Louisiana Commissioner Asks State Farm to Offer Lower Hurricane Deductible

July 17, 2014

Insurance Commissioner Jim Donelon has asked State Farm Fire and Casualty Co. (State Farm) to offer its Louisiana policyholders Louisiana the option of a 2 percent hurricane deductible on their homeowners’ insurance policies by paying the actuarially needed difference in premium, if they choose.

The Louisiana Department of Insurance announced that the request is in response to State Farm’s decision to implement a statewide 5 percent hurricane deductible for all renewal policies beginning Dec. 1, 2013. The hurricane deductible was included on new policies in November 2013.

State Farm policyholders are being notified of this change in their policy renewal notices as required by law.

Commissioner Donelon made the request in a meeting with State Farm officials that was initially requested by company officials to notify the LDI of an upcoming rate filing.

“Hurricane deductibles have unfortunately become the norm for coastal states from the Gulf of Mexico all the way up the Atlantic coast to Massachusetts,” Commissioner Donelon said in the announcement released by his office. “In an effort to ease the potential financial burden on consumers as a result of this higher hurricane deductible, I have asked State Farm to give their policyholders statewide the option to buy back the lower two percent deductible.”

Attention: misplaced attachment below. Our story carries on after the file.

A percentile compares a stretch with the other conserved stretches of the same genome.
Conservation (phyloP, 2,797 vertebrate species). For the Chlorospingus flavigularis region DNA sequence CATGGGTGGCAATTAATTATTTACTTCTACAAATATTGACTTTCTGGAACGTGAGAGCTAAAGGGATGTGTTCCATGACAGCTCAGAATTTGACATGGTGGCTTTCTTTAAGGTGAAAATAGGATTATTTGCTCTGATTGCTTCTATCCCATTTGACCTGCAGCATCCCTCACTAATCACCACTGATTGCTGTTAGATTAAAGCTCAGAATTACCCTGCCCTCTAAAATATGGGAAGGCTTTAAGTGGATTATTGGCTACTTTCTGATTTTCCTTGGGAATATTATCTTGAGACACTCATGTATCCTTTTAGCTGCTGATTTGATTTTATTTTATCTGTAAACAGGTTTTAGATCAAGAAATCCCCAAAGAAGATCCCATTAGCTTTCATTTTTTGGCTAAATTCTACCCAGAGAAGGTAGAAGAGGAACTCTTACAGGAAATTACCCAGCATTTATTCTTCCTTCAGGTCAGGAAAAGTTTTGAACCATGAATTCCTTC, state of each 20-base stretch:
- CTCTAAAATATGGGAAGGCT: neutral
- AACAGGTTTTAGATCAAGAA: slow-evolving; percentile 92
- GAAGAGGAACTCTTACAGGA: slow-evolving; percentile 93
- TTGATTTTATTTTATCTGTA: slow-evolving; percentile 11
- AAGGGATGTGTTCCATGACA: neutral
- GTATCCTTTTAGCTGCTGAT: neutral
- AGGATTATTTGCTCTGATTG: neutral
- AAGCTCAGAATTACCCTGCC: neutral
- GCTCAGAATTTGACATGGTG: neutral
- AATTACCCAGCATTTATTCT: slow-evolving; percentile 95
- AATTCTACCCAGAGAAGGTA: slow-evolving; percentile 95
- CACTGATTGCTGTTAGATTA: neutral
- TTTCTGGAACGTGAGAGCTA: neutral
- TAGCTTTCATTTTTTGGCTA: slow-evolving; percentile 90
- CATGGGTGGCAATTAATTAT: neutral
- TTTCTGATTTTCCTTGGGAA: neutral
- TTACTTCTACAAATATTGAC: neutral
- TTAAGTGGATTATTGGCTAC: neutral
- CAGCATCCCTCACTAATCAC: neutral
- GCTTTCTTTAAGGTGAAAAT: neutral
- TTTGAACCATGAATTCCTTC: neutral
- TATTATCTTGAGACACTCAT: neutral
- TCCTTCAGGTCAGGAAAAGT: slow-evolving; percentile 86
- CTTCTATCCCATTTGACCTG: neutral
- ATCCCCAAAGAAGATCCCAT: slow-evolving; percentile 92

La. R.S. 22:1333(C), commonly referred to as the “three-year rule” prevents an increase in the policy deductible for a homeowners policy that has been in effect for more than three years except for cause listed in statute.

However, the same law allows for an increase in deductible if the increase is imposed statewide.

Insurers are not required to receive approval for a deductible change from the insurance department but they are required to give the policyholder a discount for raising the deductible to account for the policyholder taking on more risk.

The discount required by this hurricane deductible varies by geographic location and is dependent on the policy.

According to State Farm, the average statewide premium discount for having a 5 percent hurricane deductible with a State Farm policy is 6.5 percent as approved in 1998.

If State Farm agrees to Commissioner Donelon’s request, homeowners could have more control over the cost of future property damages they are willing to self-insure in the event of a hurricane.

“A policyholder with a five percent hurricane deductible on a $200,000 home would pay $10,000 out of pocket before their insurance took effect. If that same policyholder had a two percent deductible, they would pay $4,000. The tradeoff is that the homeowner who opts for the lower deductible will also lose the accompanying premium discount that comes with a higher deductible,” Donelon said.

Commissioner Donelon also reminded State Farm officials of the upcoming deadline for the company to file updated information on their currently approved all-peril and wind-only deductible credits (e.g. hurricane, named storm or wind/hail deductibles).

In December 2013 Commissioner Donelon issued Bulletin No. 2013-08 to all property and casualty insurers ordering detailed information on wind mitigation and deductible credits be submitted to the LDI by Dec. 31, 2014.

The bulletin states that each insurer provide this data in any rate filings submitted beginning Jan. 1, 2014; if they are not submitting a rate filing they must make a separate filing with the LDI no later than the end of this year.

Source: Louisiana Department of Insurance

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